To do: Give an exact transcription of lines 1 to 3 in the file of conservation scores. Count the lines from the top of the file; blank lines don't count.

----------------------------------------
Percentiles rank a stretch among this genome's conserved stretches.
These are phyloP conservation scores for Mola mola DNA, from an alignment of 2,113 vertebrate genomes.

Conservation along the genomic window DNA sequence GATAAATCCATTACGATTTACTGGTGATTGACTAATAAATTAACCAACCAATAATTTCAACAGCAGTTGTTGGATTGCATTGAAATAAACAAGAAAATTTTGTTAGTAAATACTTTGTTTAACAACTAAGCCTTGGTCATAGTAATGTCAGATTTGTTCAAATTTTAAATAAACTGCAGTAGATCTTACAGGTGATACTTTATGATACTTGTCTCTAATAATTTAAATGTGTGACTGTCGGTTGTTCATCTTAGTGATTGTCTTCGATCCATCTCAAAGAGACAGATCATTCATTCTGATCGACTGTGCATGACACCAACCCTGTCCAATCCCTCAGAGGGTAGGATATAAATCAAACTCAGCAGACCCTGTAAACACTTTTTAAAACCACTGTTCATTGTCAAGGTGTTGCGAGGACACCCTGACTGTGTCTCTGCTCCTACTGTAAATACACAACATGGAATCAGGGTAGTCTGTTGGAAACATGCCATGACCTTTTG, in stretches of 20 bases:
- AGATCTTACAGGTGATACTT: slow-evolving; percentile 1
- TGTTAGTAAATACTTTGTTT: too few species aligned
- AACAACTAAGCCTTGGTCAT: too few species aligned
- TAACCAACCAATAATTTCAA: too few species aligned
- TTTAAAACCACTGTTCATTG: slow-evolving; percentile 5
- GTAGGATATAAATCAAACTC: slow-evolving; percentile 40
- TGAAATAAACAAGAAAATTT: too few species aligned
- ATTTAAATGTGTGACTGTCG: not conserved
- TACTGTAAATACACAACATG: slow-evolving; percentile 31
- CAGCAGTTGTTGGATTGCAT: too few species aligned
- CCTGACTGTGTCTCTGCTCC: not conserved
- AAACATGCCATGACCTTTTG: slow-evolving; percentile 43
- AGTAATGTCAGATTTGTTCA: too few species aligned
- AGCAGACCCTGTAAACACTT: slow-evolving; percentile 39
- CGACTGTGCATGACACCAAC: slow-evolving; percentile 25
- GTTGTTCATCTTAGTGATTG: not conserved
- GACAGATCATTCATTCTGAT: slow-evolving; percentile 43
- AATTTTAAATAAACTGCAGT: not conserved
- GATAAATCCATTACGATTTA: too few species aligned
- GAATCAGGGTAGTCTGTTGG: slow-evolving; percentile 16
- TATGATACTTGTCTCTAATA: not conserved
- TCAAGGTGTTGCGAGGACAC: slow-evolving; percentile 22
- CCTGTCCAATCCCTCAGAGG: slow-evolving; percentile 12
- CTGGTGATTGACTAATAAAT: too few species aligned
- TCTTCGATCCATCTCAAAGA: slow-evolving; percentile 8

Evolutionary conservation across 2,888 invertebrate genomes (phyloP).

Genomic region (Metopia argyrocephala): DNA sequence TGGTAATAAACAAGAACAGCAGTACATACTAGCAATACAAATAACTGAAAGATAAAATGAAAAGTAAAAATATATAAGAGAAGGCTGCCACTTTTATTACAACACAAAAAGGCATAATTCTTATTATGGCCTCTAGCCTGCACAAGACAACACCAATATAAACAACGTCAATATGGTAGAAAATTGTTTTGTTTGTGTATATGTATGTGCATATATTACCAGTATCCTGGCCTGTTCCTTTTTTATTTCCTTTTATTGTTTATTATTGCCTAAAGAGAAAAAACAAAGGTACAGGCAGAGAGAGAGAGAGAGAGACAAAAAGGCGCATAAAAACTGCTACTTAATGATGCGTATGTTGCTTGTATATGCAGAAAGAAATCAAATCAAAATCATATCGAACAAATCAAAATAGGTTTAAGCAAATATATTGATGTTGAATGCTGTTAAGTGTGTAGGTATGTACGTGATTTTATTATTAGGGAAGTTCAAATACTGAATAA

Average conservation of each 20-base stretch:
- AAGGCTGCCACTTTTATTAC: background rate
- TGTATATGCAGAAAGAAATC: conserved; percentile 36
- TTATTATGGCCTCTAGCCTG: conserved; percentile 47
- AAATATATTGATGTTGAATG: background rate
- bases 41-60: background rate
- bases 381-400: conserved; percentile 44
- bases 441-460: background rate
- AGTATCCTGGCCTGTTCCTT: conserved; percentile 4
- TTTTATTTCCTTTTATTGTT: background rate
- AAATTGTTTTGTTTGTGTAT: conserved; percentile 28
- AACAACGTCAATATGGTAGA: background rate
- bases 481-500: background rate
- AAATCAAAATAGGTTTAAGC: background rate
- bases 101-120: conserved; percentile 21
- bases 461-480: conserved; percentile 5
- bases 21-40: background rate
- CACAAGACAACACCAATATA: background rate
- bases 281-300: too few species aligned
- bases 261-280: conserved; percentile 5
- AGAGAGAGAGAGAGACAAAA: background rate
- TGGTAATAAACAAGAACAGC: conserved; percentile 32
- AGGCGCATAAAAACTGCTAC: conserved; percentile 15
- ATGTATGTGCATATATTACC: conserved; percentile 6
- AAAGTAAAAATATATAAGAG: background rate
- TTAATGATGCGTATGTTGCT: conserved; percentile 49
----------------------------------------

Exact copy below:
Percentiles rank a stretch among this genome's conserved stretches.
These are phyloP conservation scores for Mola mola DNA, from an alignment of 2,113 vertebrate genomes.

Conservation along the genomic window DNA sequence GATAAATCCATTACGATTTACTGGTGATTGACTAATAAATTAACCAACCAATAATTTCAACAGCAGTTGTTGGATTGCATTGAAATAAACAAGAAAATTTTGTTAGTAAATACTTTGTTTAACAACTAAGCCTTGGTCATAGTAATGTCAGATTTGTTCAAATTTTAAATAAACTGCAGTAGATCTTACAGGTGATACTTTATGATACTTGTCTCTAATAATTTAAATGTGTGACTGTCGGTTGTTCATCTTAGTGATTGTCTTCGATCCATCTCAAAGAGACAGATCATTCATTCTGATCGACTGTGCATGACACCAACCCTGTCCAATCCCTCAGAGGGTAGGATATAAATCAAACTCAGCAGACCCTGTAAACACTTTTTAAAACCACTGTTCATTGTCAAGGTGTTGCGAGGACACCCTGACTGTGTCTCTGCTCCTACTGTAAATACACAACATGGAATCAGGGTAGTCTGTTGGAAACATGCCATGACCTTTTG, in stretches of 20 bases: